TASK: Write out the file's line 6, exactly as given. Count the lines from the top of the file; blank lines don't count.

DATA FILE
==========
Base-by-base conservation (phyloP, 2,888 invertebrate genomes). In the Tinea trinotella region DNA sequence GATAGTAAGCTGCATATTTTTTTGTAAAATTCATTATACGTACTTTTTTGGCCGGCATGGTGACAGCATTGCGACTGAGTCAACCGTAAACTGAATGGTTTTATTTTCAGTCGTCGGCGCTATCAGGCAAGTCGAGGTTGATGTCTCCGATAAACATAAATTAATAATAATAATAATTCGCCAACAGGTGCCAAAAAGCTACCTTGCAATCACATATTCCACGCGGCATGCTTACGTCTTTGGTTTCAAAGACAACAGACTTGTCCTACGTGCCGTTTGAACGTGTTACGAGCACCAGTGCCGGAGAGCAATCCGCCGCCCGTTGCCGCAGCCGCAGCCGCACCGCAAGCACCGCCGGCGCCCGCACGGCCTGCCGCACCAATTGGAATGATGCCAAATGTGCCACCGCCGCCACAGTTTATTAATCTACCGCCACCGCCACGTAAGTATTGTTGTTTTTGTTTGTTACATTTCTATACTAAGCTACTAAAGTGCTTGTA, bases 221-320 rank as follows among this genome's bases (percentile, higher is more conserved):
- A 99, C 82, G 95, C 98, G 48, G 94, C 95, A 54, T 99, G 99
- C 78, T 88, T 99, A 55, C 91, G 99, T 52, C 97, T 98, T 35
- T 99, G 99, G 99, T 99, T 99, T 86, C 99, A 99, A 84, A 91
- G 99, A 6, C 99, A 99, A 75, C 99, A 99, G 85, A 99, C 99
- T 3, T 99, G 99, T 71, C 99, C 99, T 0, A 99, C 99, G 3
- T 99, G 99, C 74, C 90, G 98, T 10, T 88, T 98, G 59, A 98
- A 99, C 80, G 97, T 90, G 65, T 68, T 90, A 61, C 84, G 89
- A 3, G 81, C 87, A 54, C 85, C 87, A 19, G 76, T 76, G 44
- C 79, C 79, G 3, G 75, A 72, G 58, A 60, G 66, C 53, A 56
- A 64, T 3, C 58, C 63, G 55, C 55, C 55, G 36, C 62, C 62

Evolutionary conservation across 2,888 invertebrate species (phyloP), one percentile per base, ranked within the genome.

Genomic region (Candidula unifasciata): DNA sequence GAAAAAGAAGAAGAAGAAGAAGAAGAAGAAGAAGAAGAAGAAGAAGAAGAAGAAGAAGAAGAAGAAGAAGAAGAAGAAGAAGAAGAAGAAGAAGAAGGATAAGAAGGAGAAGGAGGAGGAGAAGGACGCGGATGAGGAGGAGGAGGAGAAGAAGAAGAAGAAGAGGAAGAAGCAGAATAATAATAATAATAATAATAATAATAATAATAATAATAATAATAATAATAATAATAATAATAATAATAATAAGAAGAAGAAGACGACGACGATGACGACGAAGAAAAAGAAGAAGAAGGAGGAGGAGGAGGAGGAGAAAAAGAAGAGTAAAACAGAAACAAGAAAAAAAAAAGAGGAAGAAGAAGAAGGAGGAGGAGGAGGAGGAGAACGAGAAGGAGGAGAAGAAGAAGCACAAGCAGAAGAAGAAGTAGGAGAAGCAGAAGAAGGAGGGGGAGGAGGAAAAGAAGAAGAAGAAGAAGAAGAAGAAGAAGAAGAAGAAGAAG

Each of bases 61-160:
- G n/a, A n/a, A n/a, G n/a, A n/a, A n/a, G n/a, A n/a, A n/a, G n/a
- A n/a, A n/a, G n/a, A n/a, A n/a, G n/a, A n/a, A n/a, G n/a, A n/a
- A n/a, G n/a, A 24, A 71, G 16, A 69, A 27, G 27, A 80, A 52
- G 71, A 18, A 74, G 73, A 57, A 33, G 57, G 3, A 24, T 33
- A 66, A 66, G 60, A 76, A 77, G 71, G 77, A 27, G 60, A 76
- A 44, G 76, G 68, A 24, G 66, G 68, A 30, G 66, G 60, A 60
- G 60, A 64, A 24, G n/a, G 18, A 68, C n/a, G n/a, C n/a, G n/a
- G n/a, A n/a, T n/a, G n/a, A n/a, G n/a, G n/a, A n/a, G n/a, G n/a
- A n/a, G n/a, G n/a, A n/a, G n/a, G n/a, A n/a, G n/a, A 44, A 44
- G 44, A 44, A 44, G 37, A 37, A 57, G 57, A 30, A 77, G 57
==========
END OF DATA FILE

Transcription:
- T 3, T 99, G 99, T 71, C 99, C 99, T 0, A 99, C 99, G 3